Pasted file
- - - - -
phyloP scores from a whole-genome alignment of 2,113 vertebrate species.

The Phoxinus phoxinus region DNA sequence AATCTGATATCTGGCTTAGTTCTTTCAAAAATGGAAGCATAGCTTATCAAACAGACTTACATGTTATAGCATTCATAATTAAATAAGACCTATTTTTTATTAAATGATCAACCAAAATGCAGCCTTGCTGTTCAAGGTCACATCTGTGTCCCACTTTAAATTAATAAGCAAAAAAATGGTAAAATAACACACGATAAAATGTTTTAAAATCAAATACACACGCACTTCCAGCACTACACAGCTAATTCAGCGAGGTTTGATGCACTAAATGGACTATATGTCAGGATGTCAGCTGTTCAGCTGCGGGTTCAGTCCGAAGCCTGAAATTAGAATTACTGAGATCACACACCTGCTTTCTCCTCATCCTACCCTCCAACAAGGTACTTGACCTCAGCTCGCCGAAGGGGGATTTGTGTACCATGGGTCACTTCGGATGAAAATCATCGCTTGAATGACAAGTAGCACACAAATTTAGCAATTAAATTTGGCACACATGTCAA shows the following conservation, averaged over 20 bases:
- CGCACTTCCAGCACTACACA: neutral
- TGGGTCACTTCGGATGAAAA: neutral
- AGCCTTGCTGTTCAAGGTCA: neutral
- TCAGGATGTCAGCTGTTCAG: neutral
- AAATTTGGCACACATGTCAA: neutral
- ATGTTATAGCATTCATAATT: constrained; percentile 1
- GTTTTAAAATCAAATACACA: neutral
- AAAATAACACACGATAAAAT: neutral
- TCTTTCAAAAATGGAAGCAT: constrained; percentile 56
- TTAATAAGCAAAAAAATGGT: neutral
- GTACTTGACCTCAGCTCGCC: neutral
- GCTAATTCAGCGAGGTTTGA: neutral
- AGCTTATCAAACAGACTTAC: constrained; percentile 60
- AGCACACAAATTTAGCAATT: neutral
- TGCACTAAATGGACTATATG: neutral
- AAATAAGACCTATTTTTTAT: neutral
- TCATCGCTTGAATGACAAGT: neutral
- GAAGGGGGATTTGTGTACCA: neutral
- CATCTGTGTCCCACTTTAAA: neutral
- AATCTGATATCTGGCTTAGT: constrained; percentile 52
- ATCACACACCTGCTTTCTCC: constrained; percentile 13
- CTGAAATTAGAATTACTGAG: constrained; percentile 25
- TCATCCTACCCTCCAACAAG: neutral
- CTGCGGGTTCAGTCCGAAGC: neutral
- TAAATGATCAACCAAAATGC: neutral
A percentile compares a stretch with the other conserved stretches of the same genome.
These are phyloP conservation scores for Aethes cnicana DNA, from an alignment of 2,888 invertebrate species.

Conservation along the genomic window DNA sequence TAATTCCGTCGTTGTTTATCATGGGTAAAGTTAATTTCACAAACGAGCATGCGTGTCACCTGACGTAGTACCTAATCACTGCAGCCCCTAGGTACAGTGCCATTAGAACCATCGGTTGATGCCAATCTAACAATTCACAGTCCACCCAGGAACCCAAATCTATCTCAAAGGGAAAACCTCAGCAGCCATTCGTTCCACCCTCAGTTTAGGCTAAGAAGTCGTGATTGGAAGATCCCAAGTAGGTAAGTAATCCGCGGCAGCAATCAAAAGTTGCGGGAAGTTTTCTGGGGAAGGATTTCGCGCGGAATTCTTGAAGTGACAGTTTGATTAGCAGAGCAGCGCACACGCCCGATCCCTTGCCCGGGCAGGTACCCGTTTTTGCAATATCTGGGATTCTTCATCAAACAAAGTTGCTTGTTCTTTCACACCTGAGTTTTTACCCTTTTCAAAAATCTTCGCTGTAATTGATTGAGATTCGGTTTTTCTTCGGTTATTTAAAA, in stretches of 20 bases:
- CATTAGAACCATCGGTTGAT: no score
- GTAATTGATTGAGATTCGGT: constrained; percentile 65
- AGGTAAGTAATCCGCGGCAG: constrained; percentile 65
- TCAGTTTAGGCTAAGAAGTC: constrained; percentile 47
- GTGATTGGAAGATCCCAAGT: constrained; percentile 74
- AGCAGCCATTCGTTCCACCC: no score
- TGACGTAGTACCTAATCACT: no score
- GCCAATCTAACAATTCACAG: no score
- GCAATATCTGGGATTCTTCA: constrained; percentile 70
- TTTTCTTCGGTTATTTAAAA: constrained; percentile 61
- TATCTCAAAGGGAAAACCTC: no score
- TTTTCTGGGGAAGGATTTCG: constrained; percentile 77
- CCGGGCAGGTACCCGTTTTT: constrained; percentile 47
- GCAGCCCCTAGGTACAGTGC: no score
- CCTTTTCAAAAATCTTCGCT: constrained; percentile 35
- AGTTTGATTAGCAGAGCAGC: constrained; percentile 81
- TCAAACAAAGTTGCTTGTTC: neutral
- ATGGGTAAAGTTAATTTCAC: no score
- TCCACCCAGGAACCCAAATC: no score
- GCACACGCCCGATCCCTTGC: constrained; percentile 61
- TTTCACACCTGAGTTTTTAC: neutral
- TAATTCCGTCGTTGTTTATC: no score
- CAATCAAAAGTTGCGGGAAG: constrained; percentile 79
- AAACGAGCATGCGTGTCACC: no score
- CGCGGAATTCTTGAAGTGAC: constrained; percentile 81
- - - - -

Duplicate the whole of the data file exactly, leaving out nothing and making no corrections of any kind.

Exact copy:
phyloP scores from a whole-genome alignment of 2,113 vertebrate species.

The Phoxinus phoxinus region DNA sequence AATCTGATATCTGGCTTAGTTCTTTCAAAAATGGAAGCATAGCTTATCAAACAGACTTACATGTTATAGCATTCATAATTAAATAAGACCTATTTTTTATTAAATGATCAACCAAAATGCAGCCTTGCTGTTCAAGGTCACATCTGTGTCCCACTTTAAATTAATAAGCAAAAAAATGGTAAAATAACACACGATAAAATGTTTTAAAATCAAATACACACGCACTTCCAGCACTACACAGCTAATTCAGCGAGGTTTGATGCACTAAATGGACTATATGTCAGGATGTCAGCTGTTCAGCTGCGGGTTCAGTCCGAAGCCTGAAATTAGAATTACTGAGATCACACACCTGCTTTCTCCTCATCCTACCCTCCAACAAGGTACTTGACCTCAGCTCGCCGAAGGGGGATTTGTGTACCATGGGTCACTTCGGATGAAAATCATCGCTTGAATGACAAGTAGCACACAAATTTAGCAATTAAATTTGGCACACATGTCAA shows the following conservation, averaged over 20 bases:
- CGCACTTCCAGCACTACACA: neutral
- TGGGTCACTTCGGATGAAAA: neutral
- AGCCTTGCTGTTCAAGGTCA: neutral
- TCAGGATGTCAGCTGTTCAG: neutral
- AAATTTGGCACACATGTCAA: neutral
- ATGTTATAGCATTCATAATT: constrained; percentile 1
- GTTTTAAAATCAAATACACA: neutral
- AAAATAACACACGATAAAAT: neutral
- TCTTTCAAAAATGGAAGCAT: constrained; percentile 56
- TTAATAAGCAAAAAAATGGT: neutral
- GTACTTGACCTCAGCTCGCC: neutral
- GCTAATTCAGCGAGGTTTGA: neutral
- AGCTTATCAAACAGACTTAC: constrained; percentile 60
- AGCACACAAATTTAGCAATT: neutral
- TGCACTAAATGGACTATATG: neutral
- AAATAAGACCTATTTTTTAT: neutral
- TCATCGCTTGAATGACAAGT: neutral
- GAAGGGGGATTTGTGTACCA: neutral
- CATCTGTGTCCCACTTTAAA: neutral
- AATCTGATATCTGGCTTAGT: constrained; percentile 52
- ATCACACACCTGCTTTCTCC: constrained; percentile 13
- CTGAAATTAGAATTACTGAG: constrained; percentile 25
- TCATCCTACCCTCCAACAAG: neutral
- CTGCGGGTTCAGTCCGAAGC: neutral
- TAAATGATCAACCAAAATGC: neutral
A percentile compares a stretch with the other conserved stretches of the same genome.
These are phyloP conservation scores for Aethes cnicana DNA, from an alignment of 2,888 invertebrate species.

Conservation along the genomic window DNA sequence TAATTCCGTCGTTGTTTATCATGGGTAAAGTTAATTTCACAAACGAGCATGCGTGTCACCTGACGTAGTACCTAATCACTGCAGCCCCTAGGTACAGTGCCATTAGAACCATCGGTTGATGCCAATCTAACAATTCACAGTCCACCCAGGAACCCAAATCTATCTCAAAGGGAAAACCTCAGCAGCCATTCGTTCCACCCTCAGTTTAGGCTAAGAAGTCGTGATTGGAAGATCCCAAGTAGGTAAGTAATCCGCGGCAGCAATCAAAAGTTGCGGGAAGTTTTCTGGGGAAGGATTTCGCGCGGAATTCTTGAAGTGACAGTTTGATTAGCAGAGCAGCGCACACGCCCGATCCCTTGCCCGGGCAGGTACCCGTTTTTGCAATATCTGGGATTCTTCATCAAACAAAGTTGCTTGTTCTTTCACACCTGAGTTTTTACCCTTTTCAAAAATCTTCGCTGTAATTGATTGAGATTCGGTTTTTCTTCGGTTATTTAAAA, in stretches of 20 bases:
- CATTAGAACCATCGGTTGAT: no score
- GTAATTGATTGAGATTCGGT: constrained; percentile 65
- AGGTAAGTAATCCGCGGCAG: constrained; percentile 65
- TCAGTTTAGGCTAAGAAGTC: constrained; percentile 47
- GTGATTGGAAGATCCCAAGT: constrained; percentile 74
- AGCAGCCATTCGTTCCACCC: no score
- TGACGTAGTACCTAATCACT: no score
- GCCAATCTAACAATTCACAG: no score
- GCAATATCTGGGATTCTTCA: constrained; percentile 70
- TTTTCTTCGGTTATTTAAAA: constrained; percentile 61
- TATCTCAAAGGGAAAACCTC: no score
- TTTTCTGGGGAAGGATTTCG: constrained; percentile 77
- CCGGGCAGGTACCCGTTTTT: constrained; percentile 47
- GCAGCCCCTAGGTACAGTGC: no score
- CCTTTTCAAAAATCTTCGCT: constrained; percentile 35
- AGTTTGATTAGCAGAGCAGC: constrained; percentile 81
- TCAAACAAAGTTGCTTGTTC: neutral
- ATGGGTAAAGTTAATTTCAC: no score
- TCCACCCAGGAACCCAAATC: no score
- GCACACGCCCGATCCCTTGC: constrained; percentile 61
- TTTCACACCTGAGTTTTTAC: neutral
- TAATTCCGTCGTTGTTTATC: no score
- CAATCAAAAGTTGCGGGAAG: constrained; percentile 79
- AAACGAGCATGCGTGTCACC: no score
- CGCGGAATTCTTGAAGTGAC: constrained; percentile 81